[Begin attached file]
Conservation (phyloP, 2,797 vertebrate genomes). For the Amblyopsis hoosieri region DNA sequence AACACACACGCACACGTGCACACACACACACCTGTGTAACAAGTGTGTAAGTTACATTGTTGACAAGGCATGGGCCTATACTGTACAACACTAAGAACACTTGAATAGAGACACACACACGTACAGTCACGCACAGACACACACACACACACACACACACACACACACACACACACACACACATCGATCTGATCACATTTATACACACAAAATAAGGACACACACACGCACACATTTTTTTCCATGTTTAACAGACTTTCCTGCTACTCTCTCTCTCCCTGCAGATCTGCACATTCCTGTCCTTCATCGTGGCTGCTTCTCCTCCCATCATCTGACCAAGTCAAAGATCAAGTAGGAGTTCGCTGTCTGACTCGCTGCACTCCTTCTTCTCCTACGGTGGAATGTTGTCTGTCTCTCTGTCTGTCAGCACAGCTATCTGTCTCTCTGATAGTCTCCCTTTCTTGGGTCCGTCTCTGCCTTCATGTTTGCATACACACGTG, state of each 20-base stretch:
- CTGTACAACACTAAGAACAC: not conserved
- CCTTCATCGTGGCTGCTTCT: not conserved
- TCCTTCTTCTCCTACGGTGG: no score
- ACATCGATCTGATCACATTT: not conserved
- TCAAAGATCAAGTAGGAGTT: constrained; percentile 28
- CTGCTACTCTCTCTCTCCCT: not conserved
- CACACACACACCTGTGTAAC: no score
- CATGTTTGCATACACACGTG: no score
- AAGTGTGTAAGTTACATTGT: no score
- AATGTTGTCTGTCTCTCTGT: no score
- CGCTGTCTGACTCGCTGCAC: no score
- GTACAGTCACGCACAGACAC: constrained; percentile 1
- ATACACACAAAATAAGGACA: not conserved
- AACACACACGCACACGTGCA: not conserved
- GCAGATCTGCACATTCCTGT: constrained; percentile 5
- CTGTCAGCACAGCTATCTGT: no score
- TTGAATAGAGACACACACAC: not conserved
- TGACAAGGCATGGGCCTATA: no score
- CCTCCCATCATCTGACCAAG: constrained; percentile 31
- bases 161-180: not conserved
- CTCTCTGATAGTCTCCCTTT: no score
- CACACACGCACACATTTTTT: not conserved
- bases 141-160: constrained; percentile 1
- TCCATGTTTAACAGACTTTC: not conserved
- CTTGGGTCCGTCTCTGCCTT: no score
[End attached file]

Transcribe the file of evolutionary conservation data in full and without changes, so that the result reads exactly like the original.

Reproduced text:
Conservation (phyloP, 2,797 vertebrate genomes). For the Amblyopsis hoosieri region DNA sequence AACACACACGCACACGTGCACACACACACACCTGTGTAACAAGTGTGTAAGTTACATTGTTGACAAGGCATGGGCCTATACTGTACAACACTAAGAACACTTGAATAGAGACACACACACGTACAGTCACGCACAGACACACACACACACACACACACACACACACACACACACACACACACATCGATCTGATCACATTTATACACACAAAATAAGGACACACACACGCACACATTTTTTTCCATGTTTAACAGACTTTCCTGCTACTCTCTCTCTCCCTGCAGATCTGCACATTCCTGTCCTTCATCGTGGCTGCTTCTCCTCCCATCATCTGACCAAGTCAAAGATCAAGTAGGAGTTCGCTGTCTGACTCGCTGCACTCCTTCTTCTCCTACGGTGGAATGTTGTCTGTCTCTCTGTCTGTCAGCACAGCTATCTGTCTCTCTGATAGTCTCCCTTTCTTGGGTCCGTCTCTGCCTTCATGTTTGCATACACACGTG, state of each 20-base stretch:
- CTGTACAACACTAAGAACAC: not conserved
- CCTTCATCGTGGCTGCTTCT: not conserved
- TCCTTCTTCTCCTACGGTGG: no score
- ACATCGATCTGATCACATTT: not conserved
- TCAAAGATCAAGTAGGAGTT: constrained; percentile 28
- CTGCTACTCTCTCTCTCCCT: not conserved
- CACACACACACCTGTGTAAC: no score
- CATGTTTGCATACACACGTG: no score
- AAGTGTGTAAGTTACATTGT: no score
- AATGTTGTCTGTCTCTCTGT: no score
- CGCTGTCTGACTCGCTGCAC: no score
- GTACAGTCACGCACAGACAC: constrained; percentile 1
- ATACACACAAAATAAGGACA: not conserved
- AACACACACGCACACGTGCA: not conserved
- GCAGATCTGCACATTCCTGT: constrained; percentile 5
- CTGTCAGCACAGCTATCTGT: no score
- TTGAATAGAGACACACACAC: not conserved
- TGACAAGGCATGGGCCTATA: no score
- CCTCCCATCATCTGACCAAG: constrained; percentile 31
- bases 161-180: not conserved
- CTCTCTGATAGTCTCCCTTT: no score
- CACACACGCACACATTTTTT: not conserved
- bases 141-160: constrained; percentile 1
- TCCATGTTTAACAGACTTTC: not conserved
- CTTGGGTCCGTCTCTGCCTT: no score